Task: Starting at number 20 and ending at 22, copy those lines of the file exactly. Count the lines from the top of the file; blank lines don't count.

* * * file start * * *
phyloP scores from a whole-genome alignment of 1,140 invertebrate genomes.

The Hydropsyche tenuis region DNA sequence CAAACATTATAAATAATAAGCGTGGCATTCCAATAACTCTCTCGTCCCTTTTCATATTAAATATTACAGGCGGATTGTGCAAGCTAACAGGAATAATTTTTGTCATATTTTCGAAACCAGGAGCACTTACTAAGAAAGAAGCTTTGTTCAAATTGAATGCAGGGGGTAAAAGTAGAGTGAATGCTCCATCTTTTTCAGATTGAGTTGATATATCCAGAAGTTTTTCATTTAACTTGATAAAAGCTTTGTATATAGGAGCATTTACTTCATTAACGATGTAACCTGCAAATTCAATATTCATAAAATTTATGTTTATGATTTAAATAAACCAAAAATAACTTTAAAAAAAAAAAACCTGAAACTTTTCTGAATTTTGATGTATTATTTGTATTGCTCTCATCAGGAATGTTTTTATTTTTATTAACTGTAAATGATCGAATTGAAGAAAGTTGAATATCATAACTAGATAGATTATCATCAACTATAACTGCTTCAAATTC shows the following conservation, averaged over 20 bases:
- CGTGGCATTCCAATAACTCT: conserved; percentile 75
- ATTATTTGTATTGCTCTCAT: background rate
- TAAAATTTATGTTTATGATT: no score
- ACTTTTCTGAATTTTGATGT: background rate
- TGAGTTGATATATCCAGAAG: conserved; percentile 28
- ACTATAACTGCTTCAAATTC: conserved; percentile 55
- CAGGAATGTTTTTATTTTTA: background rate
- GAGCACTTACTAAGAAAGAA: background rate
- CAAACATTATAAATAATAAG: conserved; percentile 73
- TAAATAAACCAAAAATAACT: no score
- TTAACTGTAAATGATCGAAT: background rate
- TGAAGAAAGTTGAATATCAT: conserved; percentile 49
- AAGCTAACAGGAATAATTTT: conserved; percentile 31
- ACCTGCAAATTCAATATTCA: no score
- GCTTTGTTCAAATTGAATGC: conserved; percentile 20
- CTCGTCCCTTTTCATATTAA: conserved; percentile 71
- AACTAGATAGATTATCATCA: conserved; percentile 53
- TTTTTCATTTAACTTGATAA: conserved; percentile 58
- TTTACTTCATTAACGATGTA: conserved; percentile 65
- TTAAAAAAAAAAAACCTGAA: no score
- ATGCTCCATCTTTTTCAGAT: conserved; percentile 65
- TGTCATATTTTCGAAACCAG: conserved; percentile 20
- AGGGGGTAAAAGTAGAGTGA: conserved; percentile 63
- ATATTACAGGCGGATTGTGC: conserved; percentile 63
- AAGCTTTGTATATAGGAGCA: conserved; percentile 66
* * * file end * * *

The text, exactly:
- TTTTTCATTTAACTTGATAA: conserved; percentile 58
- TTTACTTCATTAACGATGTA: conserved; percentile 65
- TTAAAAAAAAAAAACCTGAA: no score